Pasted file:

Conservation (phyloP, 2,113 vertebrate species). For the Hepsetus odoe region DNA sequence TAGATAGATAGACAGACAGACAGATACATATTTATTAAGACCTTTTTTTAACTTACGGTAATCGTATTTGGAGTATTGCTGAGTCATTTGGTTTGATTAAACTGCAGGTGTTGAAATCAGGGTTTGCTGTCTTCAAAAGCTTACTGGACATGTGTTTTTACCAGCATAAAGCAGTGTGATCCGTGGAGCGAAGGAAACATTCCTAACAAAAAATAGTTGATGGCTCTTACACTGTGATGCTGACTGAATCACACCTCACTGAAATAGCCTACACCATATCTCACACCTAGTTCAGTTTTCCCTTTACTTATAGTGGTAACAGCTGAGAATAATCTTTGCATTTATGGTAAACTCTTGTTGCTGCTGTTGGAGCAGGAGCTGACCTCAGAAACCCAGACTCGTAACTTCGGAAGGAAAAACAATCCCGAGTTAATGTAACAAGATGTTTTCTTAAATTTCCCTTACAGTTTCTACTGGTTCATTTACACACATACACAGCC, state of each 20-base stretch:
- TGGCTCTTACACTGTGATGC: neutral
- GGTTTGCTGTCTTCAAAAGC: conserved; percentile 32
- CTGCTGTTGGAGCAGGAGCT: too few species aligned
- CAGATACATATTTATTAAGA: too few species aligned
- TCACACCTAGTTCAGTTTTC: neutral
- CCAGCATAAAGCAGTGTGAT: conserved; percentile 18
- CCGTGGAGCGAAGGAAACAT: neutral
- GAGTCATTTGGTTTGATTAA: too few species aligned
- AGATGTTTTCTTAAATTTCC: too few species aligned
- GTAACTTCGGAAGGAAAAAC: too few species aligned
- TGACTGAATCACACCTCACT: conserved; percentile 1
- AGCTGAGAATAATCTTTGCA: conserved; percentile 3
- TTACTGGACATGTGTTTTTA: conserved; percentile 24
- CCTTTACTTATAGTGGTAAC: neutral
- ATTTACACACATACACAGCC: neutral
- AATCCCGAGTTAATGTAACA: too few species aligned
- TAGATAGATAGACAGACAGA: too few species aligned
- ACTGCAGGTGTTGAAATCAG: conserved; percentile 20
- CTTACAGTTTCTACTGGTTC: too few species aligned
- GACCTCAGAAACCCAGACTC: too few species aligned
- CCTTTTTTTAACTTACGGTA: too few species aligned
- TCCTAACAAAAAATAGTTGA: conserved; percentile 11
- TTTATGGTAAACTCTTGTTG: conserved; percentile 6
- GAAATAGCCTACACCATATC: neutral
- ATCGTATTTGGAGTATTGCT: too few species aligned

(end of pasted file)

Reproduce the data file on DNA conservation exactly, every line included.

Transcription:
Conservation (phyloP, 2,113 vertebrate species). For the Hepsetus odoe region DNA sequence TAGATAGATAGACAGACAGACAGATACATATTTATTAAGACCTTTTTTTAACTTACGGTAATCGTATTTGGAGTATTGCTGAGTCATTTGGTTTGATTAAACTGCAGGTGTTGAAATCAGGGTTTGCTGTCTTCAAAAGCTTACTGGACATGTGTTTTTACCAGCATAAAGCAGTGTGATCCGTGGAGCGAAGGAAACATTCCTAACAAAAAATAGTTGATGGCTCTTACACTGTGATGCTGACTGAATCACACCTCACTGAAATAGCCTACACCATATCTCACACCTAGTTCAGTTTTCCCTTTACTTATAGTGGTAACAGCTGAGAATAATCTTTGCATTTATGGTAAACTCTTGTTGCTGCTGTTGGAGCAGGAGCTGACCTCAGAAACCCAGACTCGTAACTTCGGAAGGAAAAACAATCCCGAGTTAATGTAACAAGATGTTTTCTTAAATTTCCCTTACAGTTTCTACTGGTTCATTTACACACATACACAGCC, state of each 20-base stretch:
- TGGCTCTTACACTGTGATGC: neutral
- GGTTTGCTGTCTTCAAAAGC: conserved; percentile 32
- CTGCTGTTGGAGCAGGAGCT: too few species aligned
- CAGATACATATTTATTAAGA: too few species aligned
- TCACACCTAGTTCAGTTTTC: neutral
- CCAGCATAAAGCAGTGTGAT: conserved; percentile 18
- CCGTGGAGCGAAGGAAACAT: neutral
- GAGTCATTTGGTTTGATTAA: too few species aligned
- AGATGTTTTCTTAAATTTCC: too few species aligned
- GTAACTTCGGAAGGAAAAAC: too few species aligned
- TGACTGAATCACACCTCACT: conserved; percentile 1
- AGCTGAGAATAATCTTTGCA: conserved; percentile 3
- TTACTGGACATGTGTTTTTA: conserved; percentile 24
- CCTTTACTTATAGTGGTAAC: neutral
- ATTTACACACATACACAGCC: neutral
- AATCCCGAGTTAATGTAACA: too few species aligned
- TAGATAGATAGACAGACAGA: too few species aligned
- ACTGCAGGTGTTGAAATCAG: conserved; percentile 20
- CTTACAGTTTCTACTGGTTC: too few species aligned
- GACCTCAGAAACCCAGACTC: too few species aligned
- CCTTTTTTTAACTTACGGTA: too few species aligned
- TCCTAACAAAAAATAGTTGA: conserved; percentile 11
- TTTATGGTAAACTCTTGTTG: conserved; percentile 6
- GAAATAGCCTACACCATATC: neutral
- ATCGTATTTGGAGTATTGCT: too few species aligned